DES MOINES, Iowa -- In 2019, the animal cruelty bill, HF 737, passed out of the Iowa House of Representatives with a unanimous 96 votes, but it never made it to the floor for debate or vote in the Iowa Senate.
Now, legislators and advocates both say it is time to get it done. The bill would better define and clarify animal abuse, neglect and torture.
“Not only are we going to improve and clarify those definitions of the crimes themselves, we are going to enhance penalties and require mental health evaluations and treatment in certain circumstances. Those are really important because research on this spells out that animal abuse and animal torture are precursors to domestic violence and violence against other humans,” said Colin Grace, the Animal Rescue League of Iowa's director of legal and strategic initiatives.
Senator Tony Bisignano, (D) Des Moines, said there is a lot of bipartisan support for the bill, but other senators had some lingering concerns at the end of the last session.
“There are still people in the agricultural community that are uncomfortable because what they feel is it might be a creep into their practices. We’ve done everything we could to reassure them that wasn’t the intent of this bill and it’s not what this bill does. This is strictly domestic pets,” Bisignano said.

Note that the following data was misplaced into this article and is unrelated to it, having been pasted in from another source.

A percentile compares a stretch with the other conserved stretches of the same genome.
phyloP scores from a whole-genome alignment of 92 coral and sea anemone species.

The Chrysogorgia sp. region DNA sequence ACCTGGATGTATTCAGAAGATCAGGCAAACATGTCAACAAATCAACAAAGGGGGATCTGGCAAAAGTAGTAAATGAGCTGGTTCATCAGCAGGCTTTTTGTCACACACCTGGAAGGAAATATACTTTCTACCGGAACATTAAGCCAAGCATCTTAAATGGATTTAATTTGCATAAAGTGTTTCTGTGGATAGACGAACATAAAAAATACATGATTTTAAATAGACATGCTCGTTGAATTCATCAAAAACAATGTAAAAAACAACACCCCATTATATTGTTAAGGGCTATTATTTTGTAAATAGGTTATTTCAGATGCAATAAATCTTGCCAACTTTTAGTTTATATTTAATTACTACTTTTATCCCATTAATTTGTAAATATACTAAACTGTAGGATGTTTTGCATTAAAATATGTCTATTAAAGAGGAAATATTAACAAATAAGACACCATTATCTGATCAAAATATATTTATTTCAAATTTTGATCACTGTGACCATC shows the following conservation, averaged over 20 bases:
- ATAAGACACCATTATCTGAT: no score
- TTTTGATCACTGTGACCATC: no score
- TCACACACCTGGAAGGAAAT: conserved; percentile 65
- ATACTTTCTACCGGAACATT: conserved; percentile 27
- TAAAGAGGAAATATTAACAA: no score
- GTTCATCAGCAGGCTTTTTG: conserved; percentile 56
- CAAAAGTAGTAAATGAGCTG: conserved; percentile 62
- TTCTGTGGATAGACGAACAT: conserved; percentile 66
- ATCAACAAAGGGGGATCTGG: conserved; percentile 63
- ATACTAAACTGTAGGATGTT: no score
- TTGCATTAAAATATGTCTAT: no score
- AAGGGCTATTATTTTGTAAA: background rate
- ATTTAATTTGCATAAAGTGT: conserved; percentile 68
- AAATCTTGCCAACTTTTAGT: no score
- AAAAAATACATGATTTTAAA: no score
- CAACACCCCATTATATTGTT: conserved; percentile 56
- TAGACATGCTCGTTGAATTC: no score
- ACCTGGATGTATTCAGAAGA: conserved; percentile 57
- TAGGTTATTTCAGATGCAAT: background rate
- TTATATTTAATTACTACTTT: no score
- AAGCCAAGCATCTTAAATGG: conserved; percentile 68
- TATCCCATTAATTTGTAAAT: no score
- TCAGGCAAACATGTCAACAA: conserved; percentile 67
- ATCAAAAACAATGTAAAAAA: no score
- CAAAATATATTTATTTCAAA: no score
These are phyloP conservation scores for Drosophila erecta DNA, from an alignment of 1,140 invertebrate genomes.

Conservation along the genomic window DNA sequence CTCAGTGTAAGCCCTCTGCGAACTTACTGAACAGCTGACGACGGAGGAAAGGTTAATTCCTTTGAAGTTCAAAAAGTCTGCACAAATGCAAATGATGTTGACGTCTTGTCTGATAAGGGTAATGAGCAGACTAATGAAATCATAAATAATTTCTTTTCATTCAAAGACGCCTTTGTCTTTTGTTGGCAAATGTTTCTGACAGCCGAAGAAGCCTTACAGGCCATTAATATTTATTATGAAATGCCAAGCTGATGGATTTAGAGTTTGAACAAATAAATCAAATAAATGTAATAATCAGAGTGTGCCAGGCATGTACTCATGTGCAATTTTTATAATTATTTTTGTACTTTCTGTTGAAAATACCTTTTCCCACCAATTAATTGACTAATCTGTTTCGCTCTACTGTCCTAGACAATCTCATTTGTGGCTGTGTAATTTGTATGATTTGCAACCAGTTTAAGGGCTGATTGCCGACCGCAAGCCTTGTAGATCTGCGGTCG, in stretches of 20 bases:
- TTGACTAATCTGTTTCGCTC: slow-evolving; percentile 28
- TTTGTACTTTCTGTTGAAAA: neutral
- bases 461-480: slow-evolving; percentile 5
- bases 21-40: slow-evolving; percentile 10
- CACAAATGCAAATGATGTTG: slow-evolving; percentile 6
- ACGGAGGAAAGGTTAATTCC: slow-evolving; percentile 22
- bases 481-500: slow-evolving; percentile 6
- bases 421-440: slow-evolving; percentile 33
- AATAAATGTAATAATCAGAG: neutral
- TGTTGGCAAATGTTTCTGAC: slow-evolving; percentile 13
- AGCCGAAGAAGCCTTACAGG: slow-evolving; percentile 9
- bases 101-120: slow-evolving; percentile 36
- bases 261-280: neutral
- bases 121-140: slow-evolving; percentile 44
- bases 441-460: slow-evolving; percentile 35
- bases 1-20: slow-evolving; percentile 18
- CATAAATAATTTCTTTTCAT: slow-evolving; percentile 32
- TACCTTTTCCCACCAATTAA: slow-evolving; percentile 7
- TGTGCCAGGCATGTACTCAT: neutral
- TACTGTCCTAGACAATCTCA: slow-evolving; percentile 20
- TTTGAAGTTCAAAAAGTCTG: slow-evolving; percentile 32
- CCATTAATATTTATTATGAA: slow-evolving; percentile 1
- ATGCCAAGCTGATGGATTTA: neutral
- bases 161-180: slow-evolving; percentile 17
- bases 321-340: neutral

Senator Charles Schneider, (R) West Des Moines, said he thinks the bill didn’t make it to the floor due to unanswered questions.
“In the interim I know people have been reaching out to them and trying to get people comfortable about what it does and what it doesn’t do, and hopefully we’ve been able to make progress there. We may not have a unanimous vote on it, but I still want it to get called up for a vote regardless and would like to send it down to the governor soon,” Schneider said.
Bisignano said this type of reform is long overdue for the state.
“We are so out of step with the rest of the country that it’s time that Iowa shows that we are not going to tolerate it either,” Bisignano said.
As a dog owner, Schneider said this is an issue close to his heart and agrees it is time for a change.
“When an animal is abused, it’s important that someone who does that is held accountable for it and can be punished for it,” Schneider said.
According to the Animal Legal Defense Fund, Iowa is ranked 48th for its animal protection laws.
If this bill is passed and signed into law, advocates and legislators said it would be a huge step for the state.